Theoretical Studies on Organometallic Catalysis

Due to applications in industrial and synthetic processes of catalytic transition-metal reactions, ab initio molecular orbital (MO) and density functional theory (DFT) methods are used to study a series of transition-metal-catalyzed chemical reactions. Here, we focus on reaction mechanisms of transition-metal chiral catalysis involving various classes of elementary reactions such as substitution, migratory insertion, hydrogen transfer, oxidative addition/reductive elimination, metathesis, and nucleophilic addition.

Asymmetric hydrogenation

Chiral alcohols and amines are of importance in pharmaceutical, perfume and agrochemical industries. Asymmetric hydrogenation of ketone/imine is one of major ways to produce chiral alcohol/amine catalyzed by transition metal complexes. A series of theoretical studies have been performed in our group to study the catalytic activity and enantioselectivity which could be affected by the transition metal centers and the coordinated ligands. The calculated results also unveil the intrinsic nature of alcohol and acid assistance in transfer hydrogenation and H2 hydrogenation of ketones. Meanwhile, chemical information of chiral phosphine ligands is used in order to establish a reliable quantitative structure-property relationship (QSPR) model. In general, new framework transition metal catalyst with a high activity and enantioselectivity are hoped to be designed considering factors above, which could be used in industry of ketone/imine hydrogenation in the future.  [This project is supported by NSFC (Grant No. 21072018, 01/01/2011-12/31/2013)]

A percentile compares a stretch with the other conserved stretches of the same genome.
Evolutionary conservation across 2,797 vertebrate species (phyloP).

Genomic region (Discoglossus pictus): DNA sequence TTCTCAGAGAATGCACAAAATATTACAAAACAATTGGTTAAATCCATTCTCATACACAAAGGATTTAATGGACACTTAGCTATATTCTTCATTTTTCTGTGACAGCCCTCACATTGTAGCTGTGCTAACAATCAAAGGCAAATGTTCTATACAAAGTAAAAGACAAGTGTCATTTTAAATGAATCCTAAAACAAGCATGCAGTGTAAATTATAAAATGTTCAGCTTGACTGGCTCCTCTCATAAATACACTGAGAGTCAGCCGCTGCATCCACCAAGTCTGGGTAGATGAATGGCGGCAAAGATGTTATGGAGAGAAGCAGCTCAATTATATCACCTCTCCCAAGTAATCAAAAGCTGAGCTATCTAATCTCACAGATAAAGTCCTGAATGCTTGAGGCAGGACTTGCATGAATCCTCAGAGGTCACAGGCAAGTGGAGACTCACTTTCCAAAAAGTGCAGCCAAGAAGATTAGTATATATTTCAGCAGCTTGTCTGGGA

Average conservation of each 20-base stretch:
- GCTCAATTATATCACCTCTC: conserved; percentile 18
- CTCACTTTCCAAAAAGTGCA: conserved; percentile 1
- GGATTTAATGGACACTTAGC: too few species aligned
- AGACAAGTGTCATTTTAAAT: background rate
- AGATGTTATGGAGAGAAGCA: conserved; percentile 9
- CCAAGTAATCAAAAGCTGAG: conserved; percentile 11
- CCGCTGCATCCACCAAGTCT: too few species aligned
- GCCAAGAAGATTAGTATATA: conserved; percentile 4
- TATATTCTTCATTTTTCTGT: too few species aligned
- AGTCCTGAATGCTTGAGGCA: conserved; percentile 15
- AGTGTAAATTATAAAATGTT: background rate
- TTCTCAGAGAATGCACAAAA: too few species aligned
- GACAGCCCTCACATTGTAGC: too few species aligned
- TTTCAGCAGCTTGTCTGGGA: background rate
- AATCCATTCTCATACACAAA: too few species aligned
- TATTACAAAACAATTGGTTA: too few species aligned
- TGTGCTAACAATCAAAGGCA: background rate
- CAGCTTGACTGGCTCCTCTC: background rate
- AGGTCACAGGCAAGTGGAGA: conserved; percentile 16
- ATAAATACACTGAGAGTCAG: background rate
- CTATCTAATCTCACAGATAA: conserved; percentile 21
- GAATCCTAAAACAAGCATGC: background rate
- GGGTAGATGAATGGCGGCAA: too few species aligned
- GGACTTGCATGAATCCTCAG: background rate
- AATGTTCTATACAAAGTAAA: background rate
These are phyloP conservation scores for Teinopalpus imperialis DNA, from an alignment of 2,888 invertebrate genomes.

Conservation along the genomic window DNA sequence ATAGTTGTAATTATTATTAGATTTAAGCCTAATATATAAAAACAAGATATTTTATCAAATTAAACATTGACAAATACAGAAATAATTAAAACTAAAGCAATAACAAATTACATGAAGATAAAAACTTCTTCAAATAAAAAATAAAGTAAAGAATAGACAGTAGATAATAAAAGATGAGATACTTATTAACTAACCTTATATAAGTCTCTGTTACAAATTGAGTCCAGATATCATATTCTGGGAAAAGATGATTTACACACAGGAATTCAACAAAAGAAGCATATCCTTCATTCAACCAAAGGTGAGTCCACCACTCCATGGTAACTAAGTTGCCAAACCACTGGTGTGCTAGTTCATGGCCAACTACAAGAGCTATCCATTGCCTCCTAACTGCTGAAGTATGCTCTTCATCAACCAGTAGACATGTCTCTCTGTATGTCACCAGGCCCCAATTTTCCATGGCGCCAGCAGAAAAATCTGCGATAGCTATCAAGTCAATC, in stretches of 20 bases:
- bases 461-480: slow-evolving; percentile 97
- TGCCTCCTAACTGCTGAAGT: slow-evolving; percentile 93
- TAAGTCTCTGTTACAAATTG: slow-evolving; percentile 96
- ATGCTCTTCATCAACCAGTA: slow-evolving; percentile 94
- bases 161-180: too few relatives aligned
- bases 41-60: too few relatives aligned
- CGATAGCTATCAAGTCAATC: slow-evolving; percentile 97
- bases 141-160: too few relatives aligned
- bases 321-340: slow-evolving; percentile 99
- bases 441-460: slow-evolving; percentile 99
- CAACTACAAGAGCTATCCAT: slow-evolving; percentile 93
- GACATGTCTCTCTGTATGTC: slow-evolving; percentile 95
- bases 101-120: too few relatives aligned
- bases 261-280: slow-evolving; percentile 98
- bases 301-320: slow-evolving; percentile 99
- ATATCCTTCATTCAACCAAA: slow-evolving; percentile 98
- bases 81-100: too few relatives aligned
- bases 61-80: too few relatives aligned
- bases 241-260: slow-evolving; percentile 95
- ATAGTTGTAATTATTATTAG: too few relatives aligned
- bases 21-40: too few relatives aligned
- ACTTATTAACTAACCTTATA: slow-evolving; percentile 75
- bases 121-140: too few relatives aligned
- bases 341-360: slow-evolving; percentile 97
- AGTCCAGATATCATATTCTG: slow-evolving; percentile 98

Theoretical Studies on Catalysis on Surfaces

The first-principles theory and DFT method are used to study the heterogeneous catalysis on surfaces. Here we focus on reaction mechanisms of catalysis on surfaces involving metal oxides related to small molecules activation in sustainable energy field, to unveil the nature of heterogeneous catalysis and build relationship between structures of surfaces and their catalytic activities. 

Computational Biophysical Chemistry

The three-dimensional structure and dynamics are closely related with the function of biomolecules. Biomolecular modelling provides a praticising way to investigate the relationship between the dynamics and the function of the molecule at atom level, the effects of mutations or PH. The computation of thermodynamic and kinetic properties of macromolecules are feasible using simulation methods and powerful supercomputer facilities. They are very useful to design new drugs on biomolecular targets.

Molecular dynamic simulation